One famous example of a non-terroir wine is Penfolds Grange, Australia’s celebrity red, which enjoys legendary status. This wine has changed its style over the years (I remember drinking 1970s bottles with 12.5% alcohol – its around 14.5% now), and is a blend from a number of vineyards, aged in American oak and with added acid and tannin. It’s not a terroir wine. But does this present a plausible case for non-terroir wines being serious? If Grange were released today, without the back story, it would be recognized as a deliciously ripe, polished, modern wine, but I reckon it would really struggle to achieve anything close to the celebrity status it enjoys today.

Can we taste terroir? This is one objection to the emphasis on terroir, and I think it’s a legitimate one. Certain sites are capable of greatness, for sure. But when two winegrowers make wines from the same vineyard, can we recognize that vineyard blind, even when both wines are made very well in a manner sympathetic to terroir expression? This is tricky. I’d say, sometimes yes, sometimes no. Terroir is important, but the link between soils and wine flavour is a complex one.

When I think about it deeply, I have to admit that terroir is a vague and often imprecise notion. It’s like catching a glimpse of something in your peripheral vision, but then when you turn to look at it, it has gone. Nonetheless, I can’t get away from it. In it’s wonderfully fleeting, complex way, I reckon terroir deserves to remain at the heart of fine wine. It’s the soul of wine, and like the soul, it’s very hard to define, but that doesn’t stop it being of utmost importance.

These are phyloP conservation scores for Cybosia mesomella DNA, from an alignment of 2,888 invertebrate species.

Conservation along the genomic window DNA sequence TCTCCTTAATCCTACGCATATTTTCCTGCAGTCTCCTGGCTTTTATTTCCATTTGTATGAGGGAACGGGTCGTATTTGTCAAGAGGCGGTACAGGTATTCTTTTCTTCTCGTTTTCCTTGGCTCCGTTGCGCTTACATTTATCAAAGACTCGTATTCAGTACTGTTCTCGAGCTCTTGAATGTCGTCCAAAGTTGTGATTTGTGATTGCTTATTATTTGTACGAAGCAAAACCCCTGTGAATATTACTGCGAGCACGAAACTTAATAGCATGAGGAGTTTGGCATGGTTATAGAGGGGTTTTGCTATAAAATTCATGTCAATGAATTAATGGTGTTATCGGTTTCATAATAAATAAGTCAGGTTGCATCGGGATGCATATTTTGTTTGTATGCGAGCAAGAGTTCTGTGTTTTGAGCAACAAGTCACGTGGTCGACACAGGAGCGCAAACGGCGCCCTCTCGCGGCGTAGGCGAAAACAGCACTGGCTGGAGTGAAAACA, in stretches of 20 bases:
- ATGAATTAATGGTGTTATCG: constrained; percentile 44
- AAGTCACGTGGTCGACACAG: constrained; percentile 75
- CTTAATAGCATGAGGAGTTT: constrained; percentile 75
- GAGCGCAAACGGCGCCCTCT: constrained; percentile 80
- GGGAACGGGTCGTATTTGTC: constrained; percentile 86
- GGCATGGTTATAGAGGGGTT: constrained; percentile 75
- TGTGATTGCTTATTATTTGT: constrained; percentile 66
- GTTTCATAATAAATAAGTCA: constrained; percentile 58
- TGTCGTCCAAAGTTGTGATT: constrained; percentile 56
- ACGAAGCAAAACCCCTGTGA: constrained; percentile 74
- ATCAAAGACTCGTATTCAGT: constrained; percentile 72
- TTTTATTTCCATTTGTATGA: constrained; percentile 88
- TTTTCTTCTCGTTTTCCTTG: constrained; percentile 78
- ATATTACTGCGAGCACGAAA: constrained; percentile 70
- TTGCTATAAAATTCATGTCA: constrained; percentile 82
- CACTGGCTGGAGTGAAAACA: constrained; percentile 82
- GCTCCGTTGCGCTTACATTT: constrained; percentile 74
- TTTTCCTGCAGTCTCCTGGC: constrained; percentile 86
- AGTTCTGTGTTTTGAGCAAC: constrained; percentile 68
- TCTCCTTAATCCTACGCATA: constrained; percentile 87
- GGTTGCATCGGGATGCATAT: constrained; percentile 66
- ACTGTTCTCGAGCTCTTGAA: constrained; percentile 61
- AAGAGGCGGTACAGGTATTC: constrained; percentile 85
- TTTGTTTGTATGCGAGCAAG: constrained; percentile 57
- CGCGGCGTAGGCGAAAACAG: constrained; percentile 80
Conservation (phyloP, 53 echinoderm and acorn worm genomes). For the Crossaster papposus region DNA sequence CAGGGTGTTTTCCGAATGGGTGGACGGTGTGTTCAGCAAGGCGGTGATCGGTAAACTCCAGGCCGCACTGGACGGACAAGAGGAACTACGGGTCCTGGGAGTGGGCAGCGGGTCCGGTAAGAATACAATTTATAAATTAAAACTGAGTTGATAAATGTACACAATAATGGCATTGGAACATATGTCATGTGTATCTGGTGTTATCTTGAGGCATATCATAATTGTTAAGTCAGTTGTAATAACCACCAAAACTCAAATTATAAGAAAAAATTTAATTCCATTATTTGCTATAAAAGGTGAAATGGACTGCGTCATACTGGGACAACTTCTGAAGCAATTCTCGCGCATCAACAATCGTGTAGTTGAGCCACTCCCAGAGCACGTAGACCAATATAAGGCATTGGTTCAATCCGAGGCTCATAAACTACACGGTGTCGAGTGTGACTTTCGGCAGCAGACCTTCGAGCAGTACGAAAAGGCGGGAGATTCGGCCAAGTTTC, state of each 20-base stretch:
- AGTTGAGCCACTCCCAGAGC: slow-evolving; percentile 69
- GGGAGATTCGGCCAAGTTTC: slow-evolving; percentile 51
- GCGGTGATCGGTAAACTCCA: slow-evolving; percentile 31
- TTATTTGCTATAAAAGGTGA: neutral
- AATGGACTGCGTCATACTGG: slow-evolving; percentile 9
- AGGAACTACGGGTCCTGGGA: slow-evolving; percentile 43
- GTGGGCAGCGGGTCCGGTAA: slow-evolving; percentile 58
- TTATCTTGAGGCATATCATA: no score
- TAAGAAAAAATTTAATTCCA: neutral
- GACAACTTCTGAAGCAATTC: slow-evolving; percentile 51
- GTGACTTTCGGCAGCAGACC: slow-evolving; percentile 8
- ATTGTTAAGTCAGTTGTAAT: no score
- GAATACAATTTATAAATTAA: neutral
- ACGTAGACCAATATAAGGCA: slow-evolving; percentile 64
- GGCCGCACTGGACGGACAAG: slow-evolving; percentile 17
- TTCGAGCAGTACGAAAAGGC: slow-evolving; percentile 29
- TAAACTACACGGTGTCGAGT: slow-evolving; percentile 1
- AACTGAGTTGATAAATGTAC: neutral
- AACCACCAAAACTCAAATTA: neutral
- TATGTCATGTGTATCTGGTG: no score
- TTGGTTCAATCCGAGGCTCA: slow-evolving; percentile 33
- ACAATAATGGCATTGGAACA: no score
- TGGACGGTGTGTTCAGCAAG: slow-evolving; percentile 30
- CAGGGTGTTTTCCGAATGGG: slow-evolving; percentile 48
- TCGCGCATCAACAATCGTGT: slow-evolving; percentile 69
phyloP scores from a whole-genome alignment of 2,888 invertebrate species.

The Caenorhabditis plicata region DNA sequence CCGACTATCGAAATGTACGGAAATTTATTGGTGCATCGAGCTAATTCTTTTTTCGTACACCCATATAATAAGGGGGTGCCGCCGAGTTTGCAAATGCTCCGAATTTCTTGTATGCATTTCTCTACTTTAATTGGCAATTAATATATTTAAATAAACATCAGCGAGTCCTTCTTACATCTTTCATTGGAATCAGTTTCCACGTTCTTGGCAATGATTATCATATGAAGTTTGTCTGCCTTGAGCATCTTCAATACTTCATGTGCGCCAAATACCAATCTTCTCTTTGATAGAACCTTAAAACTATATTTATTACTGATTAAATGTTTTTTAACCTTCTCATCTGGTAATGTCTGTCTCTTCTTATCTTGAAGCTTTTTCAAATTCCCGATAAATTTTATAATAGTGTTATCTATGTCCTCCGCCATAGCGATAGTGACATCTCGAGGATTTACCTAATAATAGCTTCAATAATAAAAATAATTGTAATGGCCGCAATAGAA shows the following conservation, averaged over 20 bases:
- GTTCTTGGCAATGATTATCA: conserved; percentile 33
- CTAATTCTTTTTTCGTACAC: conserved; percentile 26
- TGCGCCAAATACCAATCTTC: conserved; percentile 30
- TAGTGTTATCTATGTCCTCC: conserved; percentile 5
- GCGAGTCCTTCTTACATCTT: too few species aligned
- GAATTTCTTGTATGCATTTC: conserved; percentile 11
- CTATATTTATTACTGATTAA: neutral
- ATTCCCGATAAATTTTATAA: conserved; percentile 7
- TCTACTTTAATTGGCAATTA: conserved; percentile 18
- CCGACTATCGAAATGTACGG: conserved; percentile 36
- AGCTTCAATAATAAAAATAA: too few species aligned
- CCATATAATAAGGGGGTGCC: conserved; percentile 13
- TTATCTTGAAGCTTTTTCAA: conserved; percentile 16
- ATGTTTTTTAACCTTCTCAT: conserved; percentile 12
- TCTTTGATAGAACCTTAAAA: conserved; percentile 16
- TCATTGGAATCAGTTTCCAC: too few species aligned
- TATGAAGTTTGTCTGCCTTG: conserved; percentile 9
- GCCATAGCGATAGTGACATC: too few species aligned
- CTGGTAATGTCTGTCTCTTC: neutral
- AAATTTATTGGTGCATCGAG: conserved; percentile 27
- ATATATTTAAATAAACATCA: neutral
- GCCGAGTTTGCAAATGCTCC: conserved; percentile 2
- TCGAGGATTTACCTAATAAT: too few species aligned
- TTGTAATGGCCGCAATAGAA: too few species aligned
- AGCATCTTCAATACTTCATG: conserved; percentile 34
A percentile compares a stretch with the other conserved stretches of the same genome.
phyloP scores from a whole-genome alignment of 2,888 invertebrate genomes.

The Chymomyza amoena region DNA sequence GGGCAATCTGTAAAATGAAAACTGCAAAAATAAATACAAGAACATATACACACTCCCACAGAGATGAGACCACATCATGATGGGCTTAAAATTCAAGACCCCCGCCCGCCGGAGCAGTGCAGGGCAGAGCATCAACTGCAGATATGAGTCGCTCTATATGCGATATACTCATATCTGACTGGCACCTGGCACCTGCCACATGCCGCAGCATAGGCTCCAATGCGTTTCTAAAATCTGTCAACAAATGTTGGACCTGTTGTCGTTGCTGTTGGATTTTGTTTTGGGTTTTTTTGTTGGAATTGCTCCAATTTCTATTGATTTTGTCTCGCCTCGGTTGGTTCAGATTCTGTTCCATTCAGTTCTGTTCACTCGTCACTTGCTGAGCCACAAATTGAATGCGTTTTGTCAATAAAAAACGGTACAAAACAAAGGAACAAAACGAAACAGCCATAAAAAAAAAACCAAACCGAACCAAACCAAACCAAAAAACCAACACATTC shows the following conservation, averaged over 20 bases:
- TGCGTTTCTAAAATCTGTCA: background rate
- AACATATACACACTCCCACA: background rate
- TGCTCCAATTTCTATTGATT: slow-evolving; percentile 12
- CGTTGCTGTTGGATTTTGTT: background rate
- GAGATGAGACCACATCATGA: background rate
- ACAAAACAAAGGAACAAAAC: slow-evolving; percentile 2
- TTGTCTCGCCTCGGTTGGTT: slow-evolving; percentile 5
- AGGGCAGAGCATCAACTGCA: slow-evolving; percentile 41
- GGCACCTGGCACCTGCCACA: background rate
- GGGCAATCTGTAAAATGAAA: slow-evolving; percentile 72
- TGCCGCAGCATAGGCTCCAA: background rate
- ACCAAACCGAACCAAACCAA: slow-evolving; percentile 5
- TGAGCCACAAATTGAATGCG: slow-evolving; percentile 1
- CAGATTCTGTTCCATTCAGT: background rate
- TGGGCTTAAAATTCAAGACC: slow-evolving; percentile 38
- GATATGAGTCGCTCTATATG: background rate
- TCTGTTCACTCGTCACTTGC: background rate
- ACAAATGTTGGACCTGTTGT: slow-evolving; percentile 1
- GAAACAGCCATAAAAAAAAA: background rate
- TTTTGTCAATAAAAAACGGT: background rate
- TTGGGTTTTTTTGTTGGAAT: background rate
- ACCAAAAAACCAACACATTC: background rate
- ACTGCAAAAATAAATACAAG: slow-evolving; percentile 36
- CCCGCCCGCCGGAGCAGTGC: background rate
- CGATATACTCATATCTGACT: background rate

14 Comments on Do we overstate the importance of terroir?
wine journalist and flavour obsessive

14 thoughts on “Do we overstate the importance of terroir?

  1. I certainly agree that non-terroir wines can be serious, and very high quality. But they are also imitable, which is why I find them much less interesting and exciting. The Grange model can create beautiful wines, but as fine wine goes they’re not very stimulating to taste because the flavour profile is constructed (however seamless, balanced, complex they may be…).

    Terroir to wine is a bit like “organic” is to food. There is a general assumption that both imply quality by default, which is wrong of course. Terroir wines can be bad, and non-terroir wines can be great, but it’s only the former that are really interesting.

    Therefore, to answer your question I would say that although we may overstate the ability of terroir to directly boost wine quality, it still remains an essential element of truly fine wine.

  2. Of course I’d add Sherry as another wine which doesn’t necessarily reflect terroir.

    Jamie, you have previously mentioned terroir as being very important because (to paraphrase) it defines the ceiling for how good a particular wine can be. But I wonder how many wines (even among “fine wines”, however we make that distinction) come close to hitting that ceiling; I postulate that fewer don’t hit it, than do.

    I also think that the reflection of terroir in wine is sometimes a conscious stylistic decision. With a good site for Riesling it would be crazy to intervene too much, but if growing Chardonnay then most winemakers are going to use some of the tools and techniques of their trade.

  3. From my point of view “terroir” is widely related to the winemaker who is able to achieve that outstanding wine that nobody else is able, using the same grapes… There is specially in Spain, a new wave of winemakers who look for those vines able to express the terroir to achieve great wines, whith soul as you say in your comment. But I’m sure that without the passion, knowledge and understanding of vinegrowing of these winemakers, the great wines that are coming up these days, would not express the “terroir”.

  4. Terrior in its broadest sense does make a difference but we should also not downplay the role, however, respectful of the viticulturist and winemaker. I like the analogies of the role of these two grape and wine specialists are as an artist or a watchful parent. Intervention is required but it can be sensitive or heavy-handed. As well terror, in terms of marketing and promoting wines that are made respectfully of their place is helpful in differentiating them from the huge if not overwhelming range of products out there.